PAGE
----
The end of the First World War had caused a general election to be called in what was then the United Kingdom of Great Britain and Ireland, the first since 1910. Much had changed since then. Home a Rule for Ireland, as proposed by by the pre-war Liberal government seemed dead in the water, killed by Unionist opposition and the Liberals failure to face it down. Ireland’s Catholic population had also been embittered by the bloody crushing of the Easter Rising in 1916 and the attempt to impose conscription in 1918.
Both resulted in a surge of support for a previously marginal party, Sinn Fein, which wanted an Irish Republic and total independence from Britain.
This support was amplified in the first post war election by something which hadn’t changed, the British electoral system.
There had been moves to get rid of the First Past The Post system, and indeed during the passage of the the Representation of the People Act (which finally gave the vote to all men, and most women in the UK) the House of Commons had voted for Alternative Vote system to be introduced. But then the Lords voted, contrariwise, opted for Single Transferable Vote. In the end the Labour and the divided Liberal factions did not press the matter and for lack of agreement between the Houses the matter was dropped. First Past The Post endured.
So when country went to the polls the old Irish nationalist party (which favoured Home Rule within the UK, and which had dominated Irish politics for forty years despite not achieving it) was wiped out retaining just a handful of MPs.
Sinn Fein took half the vote but it won 73 of Ireland’s 103 seats in the House of Commons.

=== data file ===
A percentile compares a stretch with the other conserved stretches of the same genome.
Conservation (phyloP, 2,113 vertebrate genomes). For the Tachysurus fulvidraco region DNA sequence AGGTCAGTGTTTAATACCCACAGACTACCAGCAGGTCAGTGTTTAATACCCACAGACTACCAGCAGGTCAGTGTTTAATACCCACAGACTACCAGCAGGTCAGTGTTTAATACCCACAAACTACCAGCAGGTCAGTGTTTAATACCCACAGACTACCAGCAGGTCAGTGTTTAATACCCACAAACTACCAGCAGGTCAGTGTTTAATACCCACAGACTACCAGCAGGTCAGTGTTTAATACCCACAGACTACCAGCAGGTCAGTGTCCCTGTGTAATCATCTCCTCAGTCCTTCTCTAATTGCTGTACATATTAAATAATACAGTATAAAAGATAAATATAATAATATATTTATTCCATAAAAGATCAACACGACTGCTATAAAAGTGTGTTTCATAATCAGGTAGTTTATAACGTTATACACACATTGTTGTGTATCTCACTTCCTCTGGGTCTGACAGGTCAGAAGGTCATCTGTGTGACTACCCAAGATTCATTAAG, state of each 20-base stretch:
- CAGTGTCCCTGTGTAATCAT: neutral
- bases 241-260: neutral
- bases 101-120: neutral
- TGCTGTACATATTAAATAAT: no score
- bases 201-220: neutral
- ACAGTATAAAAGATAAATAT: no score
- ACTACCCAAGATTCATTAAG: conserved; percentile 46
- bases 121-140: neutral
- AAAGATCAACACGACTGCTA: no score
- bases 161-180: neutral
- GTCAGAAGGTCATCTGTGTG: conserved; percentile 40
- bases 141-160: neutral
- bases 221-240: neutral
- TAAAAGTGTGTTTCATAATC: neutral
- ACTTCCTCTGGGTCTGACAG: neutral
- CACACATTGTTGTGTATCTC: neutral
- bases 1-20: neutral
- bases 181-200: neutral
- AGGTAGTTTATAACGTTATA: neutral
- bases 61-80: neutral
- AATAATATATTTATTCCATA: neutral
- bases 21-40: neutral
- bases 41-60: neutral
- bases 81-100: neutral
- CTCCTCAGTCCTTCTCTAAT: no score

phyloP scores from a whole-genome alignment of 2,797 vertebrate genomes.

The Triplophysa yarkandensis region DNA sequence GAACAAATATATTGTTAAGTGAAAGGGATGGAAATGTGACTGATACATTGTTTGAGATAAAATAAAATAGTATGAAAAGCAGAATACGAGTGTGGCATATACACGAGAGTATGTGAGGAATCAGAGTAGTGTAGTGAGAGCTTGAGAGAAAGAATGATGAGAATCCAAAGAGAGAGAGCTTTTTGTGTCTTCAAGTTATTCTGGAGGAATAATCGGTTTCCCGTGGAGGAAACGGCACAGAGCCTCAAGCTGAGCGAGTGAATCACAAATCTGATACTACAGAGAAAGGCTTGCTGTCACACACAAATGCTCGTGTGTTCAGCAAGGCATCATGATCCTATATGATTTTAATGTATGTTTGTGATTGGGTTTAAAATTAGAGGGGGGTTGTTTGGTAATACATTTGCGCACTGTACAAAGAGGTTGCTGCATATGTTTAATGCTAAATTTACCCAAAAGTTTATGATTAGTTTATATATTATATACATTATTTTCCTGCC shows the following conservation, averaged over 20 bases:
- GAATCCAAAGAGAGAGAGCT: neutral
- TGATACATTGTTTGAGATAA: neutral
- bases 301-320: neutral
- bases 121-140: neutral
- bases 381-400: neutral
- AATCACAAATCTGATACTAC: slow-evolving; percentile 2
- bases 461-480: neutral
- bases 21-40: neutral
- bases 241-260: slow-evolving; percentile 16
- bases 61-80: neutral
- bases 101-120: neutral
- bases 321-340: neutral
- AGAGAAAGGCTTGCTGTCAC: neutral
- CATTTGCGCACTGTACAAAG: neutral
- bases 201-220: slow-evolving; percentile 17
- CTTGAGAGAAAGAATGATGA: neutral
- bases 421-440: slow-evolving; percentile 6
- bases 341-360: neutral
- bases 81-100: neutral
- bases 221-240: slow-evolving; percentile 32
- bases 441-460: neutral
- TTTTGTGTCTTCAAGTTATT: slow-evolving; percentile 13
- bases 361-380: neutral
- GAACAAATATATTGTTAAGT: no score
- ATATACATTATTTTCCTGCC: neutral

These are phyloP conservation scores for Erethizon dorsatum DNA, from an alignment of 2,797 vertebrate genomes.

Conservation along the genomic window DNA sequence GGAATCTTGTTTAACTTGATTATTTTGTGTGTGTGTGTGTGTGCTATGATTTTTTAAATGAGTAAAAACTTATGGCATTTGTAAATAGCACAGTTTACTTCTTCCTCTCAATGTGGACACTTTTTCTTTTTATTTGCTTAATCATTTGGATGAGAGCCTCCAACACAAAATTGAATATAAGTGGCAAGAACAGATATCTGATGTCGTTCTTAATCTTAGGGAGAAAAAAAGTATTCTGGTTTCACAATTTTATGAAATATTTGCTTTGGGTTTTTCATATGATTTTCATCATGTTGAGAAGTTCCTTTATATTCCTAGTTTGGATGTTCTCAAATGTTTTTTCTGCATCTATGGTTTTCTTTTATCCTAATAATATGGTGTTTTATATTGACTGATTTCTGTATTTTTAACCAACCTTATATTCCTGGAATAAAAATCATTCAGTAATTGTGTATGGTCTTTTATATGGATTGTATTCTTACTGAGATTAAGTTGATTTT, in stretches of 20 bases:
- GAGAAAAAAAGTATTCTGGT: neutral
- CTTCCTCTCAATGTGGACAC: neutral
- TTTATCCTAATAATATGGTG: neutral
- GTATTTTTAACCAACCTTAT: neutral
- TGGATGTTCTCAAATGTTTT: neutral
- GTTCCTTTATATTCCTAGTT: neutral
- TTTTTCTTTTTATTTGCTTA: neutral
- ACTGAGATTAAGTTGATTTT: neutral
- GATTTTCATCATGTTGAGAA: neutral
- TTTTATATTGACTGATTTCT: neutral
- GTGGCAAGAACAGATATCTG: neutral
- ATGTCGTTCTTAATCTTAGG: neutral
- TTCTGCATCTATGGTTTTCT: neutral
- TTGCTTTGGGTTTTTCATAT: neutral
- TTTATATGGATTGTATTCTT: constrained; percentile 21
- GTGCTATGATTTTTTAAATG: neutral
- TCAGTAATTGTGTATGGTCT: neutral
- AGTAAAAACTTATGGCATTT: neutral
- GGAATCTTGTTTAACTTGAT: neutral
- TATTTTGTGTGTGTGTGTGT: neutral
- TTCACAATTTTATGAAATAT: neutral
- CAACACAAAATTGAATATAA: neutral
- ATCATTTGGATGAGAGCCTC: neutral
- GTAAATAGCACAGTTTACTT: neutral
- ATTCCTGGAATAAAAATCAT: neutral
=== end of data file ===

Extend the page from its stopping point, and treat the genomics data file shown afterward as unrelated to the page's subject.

They never took their them. Instead they (or at least the 27 who were not in prison or exile) sat in Dublin and declared themselves to be the sovereign Dáil (Assembly) of an independent Irish Republic. It was not recognised by London though and a guerrilla war between the British and the Dáil backed Irish Republican Army followed.
Meanwhile Westminster acted as if nothing had happened and passed in 1920 yet another Bill for Home Rule in Ireland, the Government of Ireland Act. This had provision for two parliaments, one in Belfast to govern a Protestant dominated state and one in Dublin to govern the rest of the country. Both were to be elected by STV as a means to ensure the representation of minorities, Catholics in the north east and Protestants n the elsewhere. Like its unimplemented predecessor, the so-called Third Home a Rule Act, it allowed for the northern parliament to opt out of Ireland and to create a Protestant dominated statelet.
Compromise and partition
By mid 1921 it was clear that neither the British nor the Republicans could win a decisive victory and the both sides were forced to the table. The British government seemed to have most of the cards though. They threatened total war, and the Irish government were not prepared to test them. They agreed to a settlement that stopped short of a Republic. They were offered dominion status under the British Crown, similar to Canada and Australia. It was not the Republic they had fought for, and the martyrs of 1916 had died for. It was a bitter pill to swallow.
At a practical, and constitutional level, it meant that the implementation of the Government of Ireland Act. Elections had already been held under it in May 1921 for a Southern and Northern House of Commons.
In the south the vote was treated as a referendum on independence and nobody stood against Sinn Fein’s candidates, who then won all 124 seats unopposed. The only seats they didn’t win were the four seats representing Trinity College graduates, which the Unionists won unopposed. The Sinn Fein MPs never took their seats and instead sat as the second Dáil.